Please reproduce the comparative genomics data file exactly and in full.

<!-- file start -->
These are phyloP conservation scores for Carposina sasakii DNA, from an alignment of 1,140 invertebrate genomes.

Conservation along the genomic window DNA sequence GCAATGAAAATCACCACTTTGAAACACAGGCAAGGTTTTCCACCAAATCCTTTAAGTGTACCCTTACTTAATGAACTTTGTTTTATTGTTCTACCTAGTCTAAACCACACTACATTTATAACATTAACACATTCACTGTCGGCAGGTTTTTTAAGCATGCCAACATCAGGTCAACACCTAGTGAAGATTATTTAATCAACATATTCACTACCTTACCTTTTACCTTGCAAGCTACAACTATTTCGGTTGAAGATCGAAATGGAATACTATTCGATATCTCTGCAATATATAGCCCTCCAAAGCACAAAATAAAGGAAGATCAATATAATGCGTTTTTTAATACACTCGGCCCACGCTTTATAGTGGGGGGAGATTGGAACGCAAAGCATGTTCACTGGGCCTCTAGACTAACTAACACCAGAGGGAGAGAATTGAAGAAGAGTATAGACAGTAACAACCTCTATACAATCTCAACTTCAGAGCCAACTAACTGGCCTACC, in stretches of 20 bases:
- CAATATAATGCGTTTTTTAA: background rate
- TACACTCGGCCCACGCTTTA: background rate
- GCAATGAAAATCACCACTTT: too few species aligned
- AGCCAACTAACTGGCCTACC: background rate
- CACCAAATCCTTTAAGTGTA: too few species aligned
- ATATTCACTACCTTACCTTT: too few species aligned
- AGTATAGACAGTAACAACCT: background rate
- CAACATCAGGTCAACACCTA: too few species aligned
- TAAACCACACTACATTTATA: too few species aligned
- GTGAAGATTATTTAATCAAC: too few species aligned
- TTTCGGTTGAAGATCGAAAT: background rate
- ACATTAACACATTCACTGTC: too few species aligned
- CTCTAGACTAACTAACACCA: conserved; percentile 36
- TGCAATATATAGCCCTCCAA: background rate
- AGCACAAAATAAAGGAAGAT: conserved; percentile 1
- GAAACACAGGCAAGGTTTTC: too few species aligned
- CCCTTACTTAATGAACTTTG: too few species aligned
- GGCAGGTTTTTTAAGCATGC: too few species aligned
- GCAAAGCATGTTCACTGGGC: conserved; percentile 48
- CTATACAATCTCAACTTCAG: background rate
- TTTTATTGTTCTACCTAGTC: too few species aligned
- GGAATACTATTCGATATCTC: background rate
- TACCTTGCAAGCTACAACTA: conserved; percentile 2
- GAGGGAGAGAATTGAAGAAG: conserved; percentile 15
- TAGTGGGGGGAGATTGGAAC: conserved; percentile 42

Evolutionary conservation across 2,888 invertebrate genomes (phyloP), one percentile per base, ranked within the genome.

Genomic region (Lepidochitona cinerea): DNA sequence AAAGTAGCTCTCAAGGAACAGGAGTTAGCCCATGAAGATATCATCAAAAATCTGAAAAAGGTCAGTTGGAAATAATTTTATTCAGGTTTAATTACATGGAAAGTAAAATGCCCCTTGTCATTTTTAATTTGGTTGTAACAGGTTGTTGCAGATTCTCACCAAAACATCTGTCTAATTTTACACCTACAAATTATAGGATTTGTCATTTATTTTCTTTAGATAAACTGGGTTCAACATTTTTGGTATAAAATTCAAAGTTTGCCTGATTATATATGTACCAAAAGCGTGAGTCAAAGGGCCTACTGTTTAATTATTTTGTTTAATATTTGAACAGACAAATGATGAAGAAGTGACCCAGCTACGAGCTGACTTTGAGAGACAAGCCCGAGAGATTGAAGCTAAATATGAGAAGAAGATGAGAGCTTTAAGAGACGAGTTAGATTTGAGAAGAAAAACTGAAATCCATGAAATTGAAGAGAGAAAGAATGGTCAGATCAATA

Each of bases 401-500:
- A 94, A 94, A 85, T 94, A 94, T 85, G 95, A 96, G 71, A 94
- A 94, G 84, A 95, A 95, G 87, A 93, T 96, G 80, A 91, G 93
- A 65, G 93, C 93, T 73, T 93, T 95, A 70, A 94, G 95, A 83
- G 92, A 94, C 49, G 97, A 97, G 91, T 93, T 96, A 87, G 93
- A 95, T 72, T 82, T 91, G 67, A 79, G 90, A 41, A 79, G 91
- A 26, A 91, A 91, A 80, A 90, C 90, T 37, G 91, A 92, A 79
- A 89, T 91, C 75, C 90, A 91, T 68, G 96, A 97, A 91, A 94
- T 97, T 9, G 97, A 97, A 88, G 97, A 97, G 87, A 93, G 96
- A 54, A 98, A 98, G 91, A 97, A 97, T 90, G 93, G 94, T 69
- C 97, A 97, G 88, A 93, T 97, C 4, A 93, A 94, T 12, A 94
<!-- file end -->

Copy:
These are phyloP conservation scores for Carposina sasakii DNA, from an alignment of 1,140 invertebrate genomes.

Conservation along the genomic window DNA sequence GCAATGAAAATCACCACTTTGAAACACAGGCAAGGTTTTCCACCAAATCCTTTAAGTGTACCCTTACTTAATGAACTTTGTTTTATTGTTCTACCTAGTCTAAACCACACTACATTTATAACATTAACACATTCACTGTCGGCAGGTTTTTTAAGCATGCCAACATCAGGTCAACACCTAGTGAAGATTATTTAATCAACATATTCACTACCTTACCTTTTACCTTGCAAGCTACAACTATTTCGGTTGAAGATCGAAATGGAATACTATTCGATATCTCTGCAATATATAGCCCTCCAAAGCACAAAATAAAGGAAGATCAATATAATGCGTTTTTTAATACACTCGGCCCACGCTTTATAGTGGGGGGAGATTGGAACGCAAAGCATGTTCACTGGGCCTCTAGACTAACTAACACCAGAGGGAGAGAATTGAAGAAGAGTATAGACAGTAACAACCTCTATACAATCTCAACTTCAGAGCCAACTAACTGGCCTACC, in stretches of 20 bases:
- CAATATAATGCGTTTTTTAA: background rate
- TACACTCGGCCCACGCTTTA: background rate
- GCAATGAAAATCACCACTTT: too few species aligned
- AGCCAACTAACTGGCCTACC: background rate
- CACCAAATCCTTTAAGTGTA: too few species aligned
- ATATTCACTACCTTACCTTT: too few species aligned
- AGTATAGACAGTAACAACCT: background rate
- CAACATCAGGTCAACACCTA: too few species aligned
- TAAACCACACTACATTTATA: too few species aligned
- GTGAAGATTATTTAATCAAC: too few species aligned
- TTTCGGTTGAAGATCGAAAT: background rate
- ACATTAACACATTCACTGTC: too few species aligned
- CTCTAGACTAACTAACACCA: conserved; percentile 36
- TGCAATATATAGCCCTCCAA: background rate
- AGCACAAAATAAAGGAAGAT: conserved; percentile 1
- GAAACACAGGCAAGGTTTTC: too few species aligned
- CCCTTACTTAATGAACTTTG: too few species aligned
- GGCAGGTTTTTTAAGCATGC: too few species aligned
- GCAAAGCATGTTCACTGGGC: conserved; percentile 48
- CTATACAATCTCAACTTCAG: background rate
- TTTTATTGTTCTACCTAGTC: too few species aligned
- GGAATACTATTCGATATCTC: background rate
- TACCTTGCAAGCTACAACTA: conserved; percentile 2
- GAGGGAGAGAATTGAAGAAG: conserved; percentile 15
- TAGTGGGGGGAGATTGGAAC: conserved; percentile 42

Evolutionary conservation across 2,888 invertebrate genomes (phyloP), one percentile per base, ranked within the genome.

Genomic region (Lepidochitona cinerea): DNA sequence AAAGTAGCTCTCAAGGAACAGGAGTTAGCCCATGAAGATATCATCAAAAATCTGAAAAAGGTCAGTTGGAAATAATTTTATTCAGGTTTAATTACATGGAAAGTAAAATGCCCCTTGTCATTTTTAATTTGGTTGTAACAGGTTGTTGCAGATTCTCACCAAAACATCTGTCTAATTTTACACCTACAAATTATAGGATTTGTCATTTATTTTCTTTAGATAAACTGGGTTCAACATTTTTGGTATAAAATTCAAAGTTTGCCTGATTATATATGTACCAAAAGCGTGAGTCAAAGGGCCTACTGTTTAATTATTTTGTTTAATATTTGAACAGACAAATGATGAAGAAGTGACCCAGCTACGAGCTGACTTTGAGAGACAAGCCCGAGAGATTGAAGCTAAATATGAGAAGAAGATGAGAGCTTTAAGAGACGAGTTAGATTTGAGAAGAAAAACTGAAATCCATGAAATTGAAGAGAGAAAGAATGGTCAGATCAATA

Each of bases 401-500:
- A 94, A 94, A 85, T 94, A 94, T 85, G 95, A 96, G 71, A 94
- A 94, G 84, A 95, A 95, G 87, A 93, T 96, G 80, A 91, G 93
- A 65, G 93, C 93, T 73, T 93, T 95, A 70, A 94, G 95, A 83
- G 92, A 94, C 49, G 97, A 97, G 91, T 93, T 96, A 87, G 93
- A 95, T 72, T 82, T 91, G 67, A 79, G 90, A 41, A 79, G 91
- A 26, A 91, A 91, A 80, A 90, C 90, T 37, G 91, A 92, A 79
- A 89, T 91, C 75, C 90, A 91, T 68, G 96, A 97, A 91, A 94
- T 97, T 9, G 97, A 97, A 88, G 97, A 97, G 87, A 93, G 96
- A 54, A 98, A 98, G 91, A 97, A 97, T 90, G 93, G 94, T 69
- C 97, A 97, G 88, A 93, T 97, C 4, A 93, A 94, T 12, A 94